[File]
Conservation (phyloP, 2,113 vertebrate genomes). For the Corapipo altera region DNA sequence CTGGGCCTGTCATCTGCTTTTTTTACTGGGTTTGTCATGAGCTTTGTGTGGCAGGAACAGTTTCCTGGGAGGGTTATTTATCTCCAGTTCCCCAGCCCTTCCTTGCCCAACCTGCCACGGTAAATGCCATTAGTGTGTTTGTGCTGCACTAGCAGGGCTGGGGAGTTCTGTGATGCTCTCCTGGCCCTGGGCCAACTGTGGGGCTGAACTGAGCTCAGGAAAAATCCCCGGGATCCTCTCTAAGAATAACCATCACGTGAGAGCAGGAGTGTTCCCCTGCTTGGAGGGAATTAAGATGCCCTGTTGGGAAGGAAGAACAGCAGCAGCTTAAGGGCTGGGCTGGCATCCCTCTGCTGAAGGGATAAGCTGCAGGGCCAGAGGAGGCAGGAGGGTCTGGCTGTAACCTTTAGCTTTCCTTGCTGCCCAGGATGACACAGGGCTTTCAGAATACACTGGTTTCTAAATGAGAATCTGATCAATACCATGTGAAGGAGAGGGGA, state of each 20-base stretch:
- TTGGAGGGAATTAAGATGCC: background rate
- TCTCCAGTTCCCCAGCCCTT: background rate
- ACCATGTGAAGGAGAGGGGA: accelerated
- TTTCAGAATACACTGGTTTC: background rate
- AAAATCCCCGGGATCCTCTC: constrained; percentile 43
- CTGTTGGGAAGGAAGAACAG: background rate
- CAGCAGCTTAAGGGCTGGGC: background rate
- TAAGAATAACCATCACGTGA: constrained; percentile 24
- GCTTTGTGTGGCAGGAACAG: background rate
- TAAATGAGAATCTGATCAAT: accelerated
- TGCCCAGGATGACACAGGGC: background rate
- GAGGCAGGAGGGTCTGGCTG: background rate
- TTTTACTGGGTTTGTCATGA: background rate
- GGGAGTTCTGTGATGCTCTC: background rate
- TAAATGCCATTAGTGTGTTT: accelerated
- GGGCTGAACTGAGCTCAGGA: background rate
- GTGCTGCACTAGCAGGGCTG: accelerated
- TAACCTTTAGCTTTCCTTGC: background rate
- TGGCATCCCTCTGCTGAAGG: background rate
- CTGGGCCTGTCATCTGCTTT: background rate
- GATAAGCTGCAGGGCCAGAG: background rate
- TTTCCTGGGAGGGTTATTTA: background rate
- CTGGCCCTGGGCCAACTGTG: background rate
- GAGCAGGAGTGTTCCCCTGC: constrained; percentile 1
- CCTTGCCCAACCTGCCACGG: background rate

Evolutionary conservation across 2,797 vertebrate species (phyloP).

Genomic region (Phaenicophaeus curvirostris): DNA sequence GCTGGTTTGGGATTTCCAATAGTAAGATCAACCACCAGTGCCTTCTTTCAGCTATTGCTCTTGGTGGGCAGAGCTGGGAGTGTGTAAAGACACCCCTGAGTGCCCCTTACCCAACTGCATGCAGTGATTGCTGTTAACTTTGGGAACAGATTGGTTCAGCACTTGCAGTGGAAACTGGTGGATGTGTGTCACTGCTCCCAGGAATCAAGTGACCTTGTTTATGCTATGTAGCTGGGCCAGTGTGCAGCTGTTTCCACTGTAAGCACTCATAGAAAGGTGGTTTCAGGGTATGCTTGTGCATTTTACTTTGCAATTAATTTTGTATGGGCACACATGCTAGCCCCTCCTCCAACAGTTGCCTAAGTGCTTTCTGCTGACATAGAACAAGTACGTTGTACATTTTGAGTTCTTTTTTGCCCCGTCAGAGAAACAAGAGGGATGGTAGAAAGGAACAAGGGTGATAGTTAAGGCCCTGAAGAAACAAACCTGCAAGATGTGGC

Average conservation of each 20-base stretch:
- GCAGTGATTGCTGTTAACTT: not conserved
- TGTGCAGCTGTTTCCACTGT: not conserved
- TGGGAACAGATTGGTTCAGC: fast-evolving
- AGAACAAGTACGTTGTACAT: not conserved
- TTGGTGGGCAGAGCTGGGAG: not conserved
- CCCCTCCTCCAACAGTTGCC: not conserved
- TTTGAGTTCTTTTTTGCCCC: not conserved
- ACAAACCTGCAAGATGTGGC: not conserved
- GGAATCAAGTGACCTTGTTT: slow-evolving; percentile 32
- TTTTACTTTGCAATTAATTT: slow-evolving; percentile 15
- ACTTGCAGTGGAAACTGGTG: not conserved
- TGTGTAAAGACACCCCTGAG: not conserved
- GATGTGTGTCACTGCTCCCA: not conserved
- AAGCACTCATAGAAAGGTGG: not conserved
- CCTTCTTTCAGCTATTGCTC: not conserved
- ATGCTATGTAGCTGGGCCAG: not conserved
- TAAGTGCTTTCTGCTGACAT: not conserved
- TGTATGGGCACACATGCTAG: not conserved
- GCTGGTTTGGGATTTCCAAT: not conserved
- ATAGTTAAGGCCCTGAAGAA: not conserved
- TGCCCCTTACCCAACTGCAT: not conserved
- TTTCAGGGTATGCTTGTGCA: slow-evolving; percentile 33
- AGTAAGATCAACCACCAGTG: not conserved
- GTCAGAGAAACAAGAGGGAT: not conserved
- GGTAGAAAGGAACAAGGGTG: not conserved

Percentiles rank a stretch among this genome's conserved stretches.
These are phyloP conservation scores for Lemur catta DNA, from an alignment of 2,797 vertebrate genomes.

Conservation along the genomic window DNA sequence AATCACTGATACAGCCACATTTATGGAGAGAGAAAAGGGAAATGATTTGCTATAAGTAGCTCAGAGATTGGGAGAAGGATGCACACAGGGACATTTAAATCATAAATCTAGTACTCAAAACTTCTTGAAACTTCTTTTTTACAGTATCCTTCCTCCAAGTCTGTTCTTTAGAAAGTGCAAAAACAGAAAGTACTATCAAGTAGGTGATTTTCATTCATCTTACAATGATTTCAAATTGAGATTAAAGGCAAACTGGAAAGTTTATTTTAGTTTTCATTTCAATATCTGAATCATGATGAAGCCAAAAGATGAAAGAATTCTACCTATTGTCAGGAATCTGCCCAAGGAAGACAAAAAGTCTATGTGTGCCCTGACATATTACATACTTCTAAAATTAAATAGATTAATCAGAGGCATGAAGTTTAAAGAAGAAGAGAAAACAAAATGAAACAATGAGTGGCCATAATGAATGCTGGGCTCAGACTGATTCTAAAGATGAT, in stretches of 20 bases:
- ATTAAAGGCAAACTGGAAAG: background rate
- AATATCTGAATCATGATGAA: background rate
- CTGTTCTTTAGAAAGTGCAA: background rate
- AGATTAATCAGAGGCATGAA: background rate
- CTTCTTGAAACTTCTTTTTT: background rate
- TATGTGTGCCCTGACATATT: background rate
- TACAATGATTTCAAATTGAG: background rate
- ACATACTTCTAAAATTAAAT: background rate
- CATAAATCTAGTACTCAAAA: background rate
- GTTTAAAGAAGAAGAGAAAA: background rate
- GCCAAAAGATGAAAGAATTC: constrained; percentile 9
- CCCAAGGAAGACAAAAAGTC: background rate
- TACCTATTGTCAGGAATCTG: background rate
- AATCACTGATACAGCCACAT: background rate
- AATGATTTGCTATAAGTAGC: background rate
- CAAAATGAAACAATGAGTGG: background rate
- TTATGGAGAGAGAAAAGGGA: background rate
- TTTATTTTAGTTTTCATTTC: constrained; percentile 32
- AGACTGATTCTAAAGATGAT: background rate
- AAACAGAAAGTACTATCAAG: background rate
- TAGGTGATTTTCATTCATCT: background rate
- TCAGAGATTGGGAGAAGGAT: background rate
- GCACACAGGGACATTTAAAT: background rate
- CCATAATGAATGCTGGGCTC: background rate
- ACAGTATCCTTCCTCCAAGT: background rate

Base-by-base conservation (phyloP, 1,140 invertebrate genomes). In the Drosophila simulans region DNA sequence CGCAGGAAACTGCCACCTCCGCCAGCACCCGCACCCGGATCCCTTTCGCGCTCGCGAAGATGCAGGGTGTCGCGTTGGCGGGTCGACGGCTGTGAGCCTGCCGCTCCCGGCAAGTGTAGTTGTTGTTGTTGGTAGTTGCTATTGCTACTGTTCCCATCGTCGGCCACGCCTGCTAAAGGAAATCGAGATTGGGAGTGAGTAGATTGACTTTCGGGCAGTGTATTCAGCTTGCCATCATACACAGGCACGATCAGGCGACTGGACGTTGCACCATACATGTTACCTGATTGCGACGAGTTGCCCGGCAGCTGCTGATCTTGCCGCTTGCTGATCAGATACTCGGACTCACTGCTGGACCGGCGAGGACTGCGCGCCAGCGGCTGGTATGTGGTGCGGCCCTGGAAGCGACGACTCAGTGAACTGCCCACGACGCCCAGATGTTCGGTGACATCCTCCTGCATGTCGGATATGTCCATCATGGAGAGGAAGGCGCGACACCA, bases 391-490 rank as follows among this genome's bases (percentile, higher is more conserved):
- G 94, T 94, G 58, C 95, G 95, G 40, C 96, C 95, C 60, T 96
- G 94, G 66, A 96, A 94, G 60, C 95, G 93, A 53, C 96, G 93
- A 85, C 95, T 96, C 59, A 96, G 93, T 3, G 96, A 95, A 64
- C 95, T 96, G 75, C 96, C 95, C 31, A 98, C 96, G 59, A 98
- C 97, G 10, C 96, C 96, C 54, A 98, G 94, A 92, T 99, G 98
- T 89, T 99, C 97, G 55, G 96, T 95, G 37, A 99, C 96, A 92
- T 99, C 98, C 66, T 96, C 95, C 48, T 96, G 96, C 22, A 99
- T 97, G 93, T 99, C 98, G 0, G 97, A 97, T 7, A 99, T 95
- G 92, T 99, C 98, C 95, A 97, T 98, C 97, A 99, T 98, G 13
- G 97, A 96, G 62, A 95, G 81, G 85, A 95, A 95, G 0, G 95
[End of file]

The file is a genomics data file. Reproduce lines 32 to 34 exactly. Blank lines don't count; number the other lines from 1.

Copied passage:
- TGGGAACAGATTGGTTCAGC: fast-evolving
- AGAACAAGTACGTTGTACAT: not conserved
- TTGGTGGGCAGAGCTGGGAG: not conserved